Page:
BioMed Central Provides MARC Records

:: George Porter sent an e-mail about the following:

BioMed Central provides MARC records to facilitate the cataloging of their large collection of Open Access journals. A delimited spreadsheet containing titles, URLs, ISSNs, journal abbreviation and date of initial publication is also available. Very few publishers have proven so supportive of the library community. BioOne, a SPARC Scientific Community, is deserving of special mention in this regard for being a pioneer in providing application-neutral spreadsheets to facilitate cataloging.

September 20, 2004

News Items of Interest from Information Today

Amazon Launches Search Site, Inc., a subsidiary of, Inc., has launched to make searching the Internet more effective. The new site builds on a beta test version the company introduced in April 2004 that offered Google searching of the Web combined with searches of Amazon's books and site information from Amazon's subsidiary, Alexa Internet. The official launch of adds several information sources and new search and organizational features. The company says the new site is more of an information management tool.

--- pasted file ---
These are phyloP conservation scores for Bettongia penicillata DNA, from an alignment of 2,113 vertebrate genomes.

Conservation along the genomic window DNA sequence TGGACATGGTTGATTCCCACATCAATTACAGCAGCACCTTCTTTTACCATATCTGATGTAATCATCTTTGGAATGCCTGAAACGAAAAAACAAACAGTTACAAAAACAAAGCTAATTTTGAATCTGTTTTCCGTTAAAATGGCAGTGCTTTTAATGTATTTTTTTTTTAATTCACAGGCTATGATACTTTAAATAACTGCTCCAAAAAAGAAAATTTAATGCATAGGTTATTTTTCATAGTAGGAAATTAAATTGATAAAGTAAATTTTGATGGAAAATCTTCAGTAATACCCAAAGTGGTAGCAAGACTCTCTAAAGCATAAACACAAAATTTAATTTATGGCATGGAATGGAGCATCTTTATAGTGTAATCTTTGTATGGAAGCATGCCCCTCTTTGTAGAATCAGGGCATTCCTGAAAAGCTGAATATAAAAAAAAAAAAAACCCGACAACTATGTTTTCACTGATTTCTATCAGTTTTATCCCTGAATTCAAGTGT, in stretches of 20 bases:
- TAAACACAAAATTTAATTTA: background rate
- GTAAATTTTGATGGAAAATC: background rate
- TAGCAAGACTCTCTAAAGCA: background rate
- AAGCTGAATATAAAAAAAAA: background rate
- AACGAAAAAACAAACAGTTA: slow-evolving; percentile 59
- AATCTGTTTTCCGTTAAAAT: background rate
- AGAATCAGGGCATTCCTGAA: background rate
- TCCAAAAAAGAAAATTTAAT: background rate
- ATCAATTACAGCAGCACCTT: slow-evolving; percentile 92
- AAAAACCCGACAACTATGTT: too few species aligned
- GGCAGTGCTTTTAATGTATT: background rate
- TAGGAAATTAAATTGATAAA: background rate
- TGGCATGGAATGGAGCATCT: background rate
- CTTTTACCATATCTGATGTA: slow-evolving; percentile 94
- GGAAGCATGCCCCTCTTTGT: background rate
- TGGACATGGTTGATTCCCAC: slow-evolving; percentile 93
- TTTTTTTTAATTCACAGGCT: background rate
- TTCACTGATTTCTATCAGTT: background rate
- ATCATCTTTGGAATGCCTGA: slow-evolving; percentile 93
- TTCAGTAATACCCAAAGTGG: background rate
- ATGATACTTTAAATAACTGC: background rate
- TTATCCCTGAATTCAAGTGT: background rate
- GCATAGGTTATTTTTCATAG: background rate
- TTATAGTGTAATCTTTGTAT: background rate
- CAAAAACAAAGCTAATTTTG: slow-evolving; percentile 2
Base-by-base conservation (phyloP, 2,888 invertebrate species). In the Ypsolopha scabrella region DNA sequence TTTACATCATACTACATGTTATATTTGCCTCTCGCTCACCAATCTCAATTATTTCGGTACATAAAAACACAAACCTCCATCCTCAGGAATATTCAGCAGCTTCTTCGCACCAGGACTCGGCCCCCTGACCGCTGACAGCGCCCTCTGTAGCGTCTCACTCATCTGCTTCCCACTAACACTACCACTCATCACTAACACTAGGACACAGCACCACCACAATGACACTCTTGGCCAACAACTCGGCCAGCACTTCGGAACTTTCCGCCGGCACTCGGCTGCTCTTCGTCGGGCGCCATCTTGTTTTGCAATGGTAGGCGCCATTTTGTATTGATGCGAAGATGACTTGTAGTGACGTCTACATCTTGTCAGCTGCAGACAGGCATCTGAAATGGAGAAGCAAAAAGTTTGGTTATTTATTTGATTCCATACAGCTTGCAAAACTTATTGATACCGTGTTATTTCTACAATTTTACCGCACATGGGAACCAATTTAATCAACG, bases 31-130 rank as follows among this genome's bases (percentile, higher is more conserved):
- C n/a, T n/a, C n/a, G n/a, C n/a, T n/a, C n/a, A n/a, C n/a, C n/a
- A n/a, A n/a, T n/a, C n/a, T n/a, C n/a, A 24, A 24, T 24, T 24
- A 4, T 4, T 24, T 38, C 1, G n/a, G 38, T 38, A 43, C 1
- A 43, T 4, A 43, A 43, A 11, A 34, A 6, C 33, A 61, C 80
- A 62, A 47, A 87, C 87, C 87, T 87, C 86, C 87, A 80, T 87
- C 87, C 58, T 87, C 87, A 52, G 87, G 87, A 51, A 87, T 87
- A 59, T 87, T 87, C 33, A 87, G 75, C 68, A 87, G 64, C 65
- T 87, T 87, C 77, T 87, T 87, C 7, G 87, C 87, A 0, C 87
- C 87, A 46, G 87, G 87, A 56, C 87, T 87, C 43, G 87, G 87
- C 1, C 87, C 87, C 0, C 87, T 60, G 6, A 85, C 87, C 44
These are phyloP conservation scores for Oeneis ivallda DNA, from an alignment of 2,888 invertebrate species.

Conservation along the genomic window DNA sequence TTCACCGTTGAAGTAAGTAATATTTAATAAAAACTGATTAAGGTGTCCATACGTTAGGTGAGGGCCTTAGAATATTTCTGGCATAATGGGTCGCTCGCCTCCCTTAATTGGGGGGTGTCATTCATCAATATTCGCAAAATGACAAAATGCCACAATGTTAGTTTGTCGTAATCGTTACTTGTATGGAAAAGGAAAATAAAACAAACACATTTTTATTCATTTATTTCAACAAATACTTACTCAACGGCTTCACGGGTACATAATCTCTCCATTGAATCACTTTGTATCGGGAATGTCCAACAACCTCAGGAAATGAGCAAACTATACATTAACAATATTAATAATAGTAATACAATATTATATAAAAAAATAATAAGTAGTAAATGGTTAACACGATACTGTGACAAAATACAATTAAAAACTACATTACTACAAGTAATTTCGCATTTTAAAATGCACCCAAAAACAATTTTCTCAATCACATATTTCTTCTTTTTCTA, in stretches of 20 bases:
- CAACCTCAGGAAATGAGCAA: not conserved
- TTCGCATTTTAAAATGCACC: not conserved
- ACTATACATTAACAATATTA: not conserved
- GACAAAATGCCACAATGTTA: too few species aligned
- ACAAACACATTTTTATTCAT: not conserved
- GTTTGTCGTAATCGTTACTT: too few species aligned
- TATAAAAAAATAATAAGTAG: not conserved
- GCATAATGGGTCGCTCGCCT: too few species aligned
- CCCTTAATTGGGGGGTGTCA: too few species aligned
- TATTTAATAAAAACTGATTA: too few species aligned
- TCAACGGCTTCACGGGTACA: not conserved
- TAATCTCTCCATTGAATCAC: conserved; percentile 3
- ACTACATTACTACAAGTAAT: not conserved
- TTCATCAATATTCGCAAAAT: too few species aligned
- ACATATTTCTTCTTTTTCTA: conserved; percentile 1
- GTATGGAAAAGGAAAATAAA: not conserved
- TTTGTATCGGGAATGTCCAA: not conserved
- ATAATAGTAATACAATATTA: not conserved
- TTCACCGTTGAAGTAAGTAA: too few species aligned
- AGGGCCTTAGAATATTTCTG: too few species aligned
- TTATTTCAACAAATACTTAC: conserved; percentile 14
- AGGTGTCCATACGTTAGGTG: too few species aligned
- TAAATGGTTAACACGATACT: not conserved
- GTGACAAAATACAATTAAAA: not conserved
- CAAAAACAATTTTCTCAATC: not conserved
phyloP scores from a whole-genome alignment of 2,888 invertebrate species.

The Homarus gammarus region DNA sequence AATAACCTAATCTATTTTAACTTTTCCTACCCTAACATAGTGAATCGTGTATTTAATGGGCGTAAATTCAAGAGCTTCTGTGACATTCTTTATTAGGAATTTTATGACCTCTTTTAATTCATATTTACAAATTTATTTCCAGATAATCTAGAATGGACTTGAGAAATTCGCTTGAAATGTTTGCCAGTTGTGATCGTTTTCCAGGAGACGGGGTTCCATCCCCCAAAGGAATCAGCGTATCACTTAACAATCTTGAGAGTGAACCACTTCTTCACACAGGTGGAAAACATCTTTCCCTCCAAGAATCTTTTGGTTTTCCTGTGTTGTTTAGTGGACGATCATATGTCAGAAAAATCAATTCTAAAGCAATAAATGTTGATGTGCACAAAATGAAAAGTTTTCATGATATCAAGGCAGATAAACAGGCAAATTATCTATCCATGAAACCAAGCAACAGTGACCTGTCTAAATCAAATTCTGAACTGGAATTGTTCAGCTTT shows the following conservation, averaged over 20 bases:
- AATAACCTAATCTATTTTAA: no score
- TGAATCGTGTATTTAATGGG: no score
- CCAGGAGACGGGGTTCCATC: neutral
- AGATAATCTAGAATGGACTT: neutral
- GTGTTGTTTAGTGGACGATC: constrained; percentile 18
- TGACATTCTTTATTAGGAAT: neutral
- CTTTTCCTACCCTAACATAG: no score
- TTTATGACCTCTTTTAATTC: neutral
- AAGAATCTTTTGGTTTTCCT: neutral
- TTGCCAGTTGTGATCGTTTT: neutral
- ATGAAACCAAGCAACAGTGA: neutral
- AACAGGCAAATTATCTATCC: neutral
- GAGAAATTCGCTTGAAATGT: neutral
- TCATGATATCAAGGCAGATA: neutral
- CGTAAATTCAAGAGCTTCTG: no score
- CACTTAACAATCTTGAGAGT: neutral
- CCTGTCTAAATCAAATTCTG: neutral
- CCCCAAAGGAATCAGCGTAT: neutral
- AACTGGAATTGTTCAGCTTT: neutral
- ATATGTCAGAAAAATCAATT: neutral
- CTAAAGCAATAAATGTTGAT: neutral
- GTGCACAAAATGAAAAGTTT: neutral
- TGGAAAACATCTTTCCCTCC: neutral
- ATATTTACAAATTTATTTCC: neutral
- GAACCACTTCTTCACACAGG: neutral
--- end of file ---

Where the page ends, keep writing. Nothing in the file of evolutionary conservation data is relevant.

Continue reading "News Items of Interest from Information Today" »

August 19, 2004

Cell Press Announces Free Access to Recent Online Archive

:: From the Cell web site:

Cell Press is pleased to announce that access to the recent online archive of Cell and the other premier journals of the Cell Press collection will become freely available beginning in January 2005. The recent archive of these journals includes content that is 12 months old or older and dating back to content from 1995. Each month as new issues are published, the year old issues will be added to the freely accessible recent archive. Free access to the recent archive will be available on both ScienceDirect ( and on the Cell Press journal sites (

Continue reading "Cell Press Announces Free Access to Recent Online Archive" »

May 6, 2004

Annals of Botany Backfiles Now Available

:: George advises that the Annals of Botany, published by Oxford University Press, on behalf of the Annals of Botany Company, a non-profit educational charity established to promote plant science worldwide, has opened their fulltext for free access, following a 1 year period of exclusive use by subscribers.